How To Connect Access Point To A Wireless Router Without Cable; Expanding Wi-Fi Signal Ranges

How To Connect Access Point To A Wireless Router Without Cable

Network access points are common in most home networks, and they can be a big help in extending the range of your Wi-Fi signal.

They will only be advantageous to you if you connect them correctly to the Wi-Fi router whose signal you want to broadcast.

You should not be limited in terms of where you can place the access point. The best way to get some freedom with where you can put the access point is going wireless. Let us get into this topic and see how you can make a wireless connection with an access point.

How To Connect Access Point To A Wireless Router

You can connect a wireless access point wirelessly and use it as a signal repeater. A problem with this is that the access point will have half the range of your router since everything from the router has to be replicated twice.

In addition to this, you have to be extra careful about the compatibility issues, which could be a headache for you if you don’t deal with them. Not all routers and access points can do this, so you have to make sure that you get models that can.

The best way to ensure compatibility is to get both devices from the same brand. Most access points are already configured for this, so you don’t need to worry about that part.

This will make the connection and configuration much simpler for you so let’s get into the details;

  1. Connect a laptop or PC to the Wi-Fi network router you want to configure. You could also use a tablet or any other device you can get your hands on.
  2. Go to the access point and use its admin panel to configure it to AP mode with the same network credentials as the router you want to connect it to.
  3. Make sure the access point is in the Wi-Fi signal range, and the two devices will connect without you having to lift a finger. If this does not work, you might need to look at the APs manual for specific changes.

What Is A Wireless Access Point?

Many people have an idea of what an AP is, and even if you don’t know what it is, you have likely used one before. Most routers come with in-built access points so let us jump into this and see what an AP is;

In traditional networks, you would have a host connected to a router with an Ethernet cable, and the router connects it to the internet. What if the host needed to access the network wirelessly?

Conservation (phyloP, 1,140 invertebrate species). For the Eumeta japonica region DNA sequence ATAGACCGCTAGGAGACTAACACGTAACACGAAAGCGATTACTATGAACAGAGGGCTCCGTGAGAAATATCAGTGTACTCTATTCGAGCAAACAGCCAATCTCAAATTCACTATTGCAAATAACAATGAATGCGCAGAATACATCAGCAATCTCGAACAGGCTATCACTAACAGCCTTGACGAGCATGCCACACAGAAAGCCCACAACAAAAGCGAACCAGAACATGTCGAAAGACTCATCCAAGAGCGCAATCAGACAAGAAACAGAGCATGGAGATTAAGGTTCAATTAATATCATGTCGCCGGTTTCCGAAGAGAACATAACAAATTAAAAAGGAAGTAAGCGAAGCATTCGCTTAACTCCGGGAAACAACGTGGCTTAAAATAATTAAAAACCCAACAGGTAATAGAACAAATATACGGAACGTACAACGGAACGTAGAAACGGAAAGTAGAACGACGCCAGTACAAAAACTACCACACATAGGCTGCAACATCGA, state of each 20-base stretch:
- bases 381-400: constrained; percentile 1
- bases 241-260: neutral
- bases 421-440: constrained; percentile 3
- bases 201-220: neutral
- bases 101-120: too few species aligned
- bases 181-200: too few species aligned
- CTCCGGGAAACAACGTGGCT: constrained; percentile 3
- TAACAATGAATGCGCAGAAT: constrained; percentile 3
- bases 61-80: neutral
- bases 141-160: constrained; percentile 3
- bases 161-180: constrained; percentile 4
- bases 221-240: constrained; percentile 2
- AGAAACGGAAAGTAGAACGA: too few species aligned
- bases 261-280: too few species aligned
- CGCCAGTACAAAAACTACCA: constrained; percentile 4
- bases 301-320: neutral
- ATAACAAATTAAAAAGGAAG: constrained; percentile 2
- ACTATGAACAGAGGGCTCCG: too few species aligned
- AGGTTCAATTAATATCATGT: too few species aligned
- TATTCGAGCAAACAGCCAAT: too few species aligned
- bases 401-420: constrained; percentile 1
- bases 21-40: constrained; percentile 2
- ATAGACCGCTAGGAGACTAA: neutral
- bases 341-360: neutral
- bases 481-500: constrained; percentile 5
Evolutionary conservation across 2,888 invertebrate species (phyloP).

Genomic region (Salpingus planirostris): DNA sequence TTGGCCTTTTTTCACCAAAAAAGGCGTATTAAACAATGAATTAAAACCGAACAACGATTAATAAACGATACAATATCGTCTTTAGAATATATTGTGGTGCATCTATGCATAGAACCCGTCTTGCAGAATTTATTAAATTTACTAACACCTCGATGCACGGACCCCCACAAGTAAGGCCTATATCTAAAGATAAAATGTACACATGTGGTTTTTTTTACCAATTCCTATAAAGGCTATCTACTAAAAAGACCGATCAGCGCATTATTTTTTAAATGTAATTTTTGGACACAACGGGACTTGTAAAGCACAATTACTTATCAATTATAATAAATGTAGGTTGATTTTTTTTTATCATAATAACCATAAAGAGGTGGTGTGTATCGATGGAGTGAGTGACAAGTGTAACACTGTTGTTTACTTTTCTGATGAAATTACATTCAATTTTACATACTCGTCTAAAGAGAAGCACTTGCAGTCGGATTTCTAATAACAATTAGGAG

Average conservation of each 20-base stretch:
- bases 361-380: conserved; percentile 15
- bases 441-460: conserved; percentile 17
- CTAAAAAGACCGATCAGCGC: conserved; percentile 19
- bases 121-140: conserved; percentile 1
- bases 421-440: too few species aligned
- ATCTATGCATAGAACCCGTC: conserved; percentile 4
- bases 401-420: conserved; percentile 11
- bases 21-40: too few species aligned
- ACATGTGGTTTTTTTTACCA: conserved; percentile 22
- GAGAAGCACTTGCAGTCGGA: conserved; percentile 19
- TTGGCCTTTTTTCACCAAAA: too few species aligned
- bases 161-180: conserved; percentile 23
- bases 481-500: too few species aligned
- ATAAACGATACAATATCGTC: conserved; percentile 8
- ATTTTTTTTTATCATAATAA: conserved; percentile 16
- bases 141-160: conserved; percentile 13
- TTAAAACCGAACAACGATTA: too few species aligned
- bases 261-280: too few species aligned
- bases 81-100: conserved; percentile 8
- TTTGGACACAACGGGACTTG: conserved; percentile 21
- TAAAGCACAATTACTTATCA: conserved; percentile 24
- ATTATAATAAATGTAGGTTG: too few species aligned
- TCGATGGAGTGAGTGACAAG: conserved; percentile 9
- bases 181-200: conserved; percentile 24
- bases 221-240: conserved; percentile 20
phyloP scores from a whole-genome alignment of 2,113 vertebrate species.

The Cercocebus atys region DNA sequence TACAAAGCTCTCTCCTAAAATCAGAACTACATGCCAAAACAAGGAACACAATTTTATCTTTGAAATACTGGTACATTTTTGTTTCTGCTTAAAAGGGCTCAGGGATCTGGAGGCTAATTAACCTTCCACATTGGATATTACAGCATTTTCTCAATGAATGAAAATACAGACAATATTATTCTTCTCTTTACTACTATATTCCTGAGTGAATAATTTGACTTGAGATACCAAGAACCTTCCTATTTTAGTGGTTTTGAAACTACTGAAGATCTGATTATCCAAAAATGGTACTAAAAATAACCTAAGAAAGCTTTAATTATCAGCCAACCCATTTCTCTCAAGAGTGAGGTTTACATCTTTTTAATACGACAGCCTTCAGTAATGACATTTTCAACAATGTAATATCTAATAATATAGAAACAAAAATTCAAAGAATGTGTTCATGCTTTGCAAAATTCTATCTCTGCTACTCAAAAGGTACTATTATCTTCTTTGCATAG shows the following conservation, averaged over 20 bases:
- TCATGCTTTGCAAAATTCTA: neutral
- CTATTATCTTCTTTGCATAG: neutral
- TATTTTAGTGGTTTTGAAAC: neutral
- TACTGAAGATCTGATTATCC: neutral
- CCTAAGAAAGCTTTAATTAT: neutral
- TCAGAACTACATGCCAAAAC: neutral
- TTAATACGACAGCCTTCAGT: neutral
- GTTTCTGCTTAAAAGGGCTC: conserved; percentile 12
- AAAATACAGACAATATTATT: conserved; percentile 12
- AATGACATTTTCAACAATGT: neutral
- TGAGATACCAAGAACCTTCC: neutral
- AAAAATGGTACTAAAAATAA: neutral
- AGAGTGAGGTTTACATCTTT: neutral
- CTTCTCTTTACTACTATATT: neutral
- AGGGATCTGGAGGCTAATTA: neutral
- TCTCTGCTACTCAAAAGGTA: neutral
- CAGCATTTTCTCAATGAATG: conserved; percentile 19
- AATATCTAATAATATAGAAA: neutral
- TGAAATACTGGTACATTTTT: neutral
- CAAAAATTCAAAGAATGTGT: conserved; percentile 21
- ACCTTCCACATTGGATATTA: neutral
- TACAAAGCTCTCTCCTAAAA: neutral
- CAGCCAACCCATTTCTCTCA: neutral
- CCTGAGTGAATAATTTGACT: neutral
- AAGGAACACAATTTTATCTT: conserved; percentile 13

We would require a wireless access point to provide wireless access to the host to access internet services without having to use cables. Most devices come with wireless network connectivity to work with Aps.

The router at your house is a combination of a switch, a router and an AP all in one package. Once you install an AP, you would have created a WLAN; thus, a Wireless access point provides wireless access to a LAN.

All WLANs fall under the standard 802.11, and there are numerous versions of this, a, g, b, n and ac.

These letters represent different forms of the 802.11 standards, but they represent different speeds, data rates, bandwidths and other details about the systems.

There are several types of APS you could come across on the field. One of them is the Standalone WAP which is typically an AP plugged into a LAN to give users wireless access to the network.

Another type is a controller-based AP which is common in very large networks. The controller is an AP that links all the other APs and enables you to manage them at that one point. The last type is a router with an in-built access point.

Advantages And Disadvantages Of Wireless Networks

Wireless networks have taken over the computer world as we know, but some users insist on staying on wired networks.

So what is it that keeps them there? And what can make a user shift to wireless networks? We talked to the experts at UbiFi to break this down and find out.

As the name suggests, wireless is any internet connection that does not involve any physical transmission media like a cable. The media is transmitted wirelessly over a radio network, enabling a more remote use of the network.

One advantage of Wireless networks is the ease of installation. Wireless networks are simpler to install than wired ones. All that is needed is the router itself with no additional cables in your house.